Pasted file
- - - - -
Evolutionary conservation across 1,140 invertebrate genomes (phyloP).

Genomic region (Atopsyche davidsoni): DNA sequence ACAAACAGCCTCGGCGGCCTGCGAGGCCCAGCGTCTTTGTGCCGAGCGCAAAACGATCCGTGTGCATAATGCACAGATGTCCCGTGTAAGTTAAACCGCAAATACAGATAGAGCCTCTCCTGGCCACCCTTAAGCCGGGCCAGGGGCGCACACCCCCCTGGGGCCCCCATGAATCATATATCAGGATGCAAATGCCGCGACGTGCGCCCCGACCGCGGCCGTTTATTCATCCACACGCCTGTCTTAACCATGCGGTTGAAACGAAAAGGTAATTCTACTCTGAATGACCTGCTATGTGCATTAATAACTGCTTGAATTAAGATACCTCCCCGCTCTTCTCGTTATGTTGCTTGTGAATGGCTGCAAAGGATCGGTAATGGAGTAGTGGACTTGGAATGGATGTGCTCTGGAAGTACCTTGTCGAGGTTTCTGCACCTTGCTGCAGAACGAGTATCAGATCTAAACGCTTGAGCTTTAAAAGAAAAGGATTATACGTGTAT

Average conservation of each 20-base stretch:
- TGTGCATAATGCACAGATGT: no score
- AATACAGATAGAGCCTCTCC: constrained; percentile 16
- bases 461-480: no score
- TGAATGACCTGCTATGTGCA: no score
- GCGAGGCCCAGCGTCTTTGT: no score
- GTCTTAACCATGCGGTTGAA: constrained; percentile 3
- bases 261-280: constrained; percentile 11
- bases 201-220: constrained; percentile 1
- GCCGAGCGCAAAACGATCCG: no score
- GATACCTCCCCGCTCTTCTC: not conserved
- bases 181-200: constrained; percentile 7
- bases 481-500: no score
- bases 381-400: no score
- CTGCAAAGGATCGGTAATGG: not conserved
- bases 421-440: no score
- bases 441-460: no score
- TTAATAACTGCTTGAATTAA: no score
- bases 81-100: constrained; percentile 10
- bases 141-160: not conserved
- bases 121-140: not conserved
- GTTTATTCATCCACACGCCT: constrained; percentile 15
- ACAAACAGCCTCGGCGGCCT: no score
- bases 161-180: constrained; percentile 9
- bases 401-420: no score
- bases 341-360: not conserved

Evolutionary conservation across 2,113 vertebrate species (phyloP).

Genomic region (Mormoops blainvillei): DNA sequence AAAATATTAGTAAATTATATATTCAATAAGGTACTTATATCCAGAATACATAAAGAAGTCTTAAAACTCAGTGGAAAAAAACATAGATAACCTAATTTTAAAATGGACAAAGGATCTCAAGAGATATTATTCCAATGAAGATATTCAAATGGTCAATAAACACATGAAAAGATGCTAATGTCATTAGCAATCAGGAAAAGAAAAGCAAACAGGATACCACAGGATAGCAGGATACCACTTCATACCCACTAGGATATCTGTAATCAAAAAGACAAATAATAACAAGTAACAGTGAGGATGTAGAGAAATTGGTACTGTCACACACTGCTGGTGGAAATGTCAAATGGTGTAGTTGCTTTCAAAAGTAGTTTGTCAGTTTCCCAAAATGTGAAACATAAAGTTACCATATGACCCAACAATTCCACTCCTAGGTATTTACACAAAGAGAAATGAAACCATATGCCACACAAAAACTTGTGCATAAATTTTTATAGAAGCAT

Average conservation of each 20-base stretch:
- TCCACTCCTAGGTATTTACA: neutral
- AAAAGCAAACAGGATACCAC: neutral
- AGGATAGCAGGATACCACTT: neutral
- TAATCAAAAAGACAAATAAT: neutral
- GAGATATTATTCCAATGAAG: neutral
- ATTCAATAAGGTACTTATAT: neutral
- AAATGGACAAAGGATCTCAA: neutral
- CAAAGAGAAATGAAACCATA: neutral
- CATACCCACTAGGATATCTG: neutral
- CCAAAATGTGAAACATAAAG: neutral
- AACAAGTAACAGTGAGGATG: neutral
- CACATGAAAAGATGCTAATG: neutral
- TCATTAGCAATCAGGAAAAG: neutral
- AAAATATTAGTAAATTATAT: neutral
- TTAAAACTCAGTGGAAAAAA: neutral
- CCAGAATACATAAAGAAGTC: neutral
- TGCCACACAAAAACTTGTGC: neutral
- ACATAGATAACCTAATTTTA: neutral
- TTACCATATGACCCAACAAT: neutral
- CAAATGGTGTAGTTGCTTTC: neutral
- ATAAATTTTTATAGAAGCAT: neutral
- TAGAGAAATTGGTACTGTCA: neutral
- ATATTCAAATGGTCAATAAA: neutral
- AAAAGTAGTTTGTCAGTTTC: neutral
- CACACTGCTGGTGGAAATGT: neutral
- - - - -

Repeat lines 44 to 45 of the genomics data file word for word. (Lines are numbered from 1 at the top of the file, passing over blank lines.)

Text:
- TCATTAGCAATCAGGAAAAG: neutral
- AAAATATTAGTAAATTATAT: neutral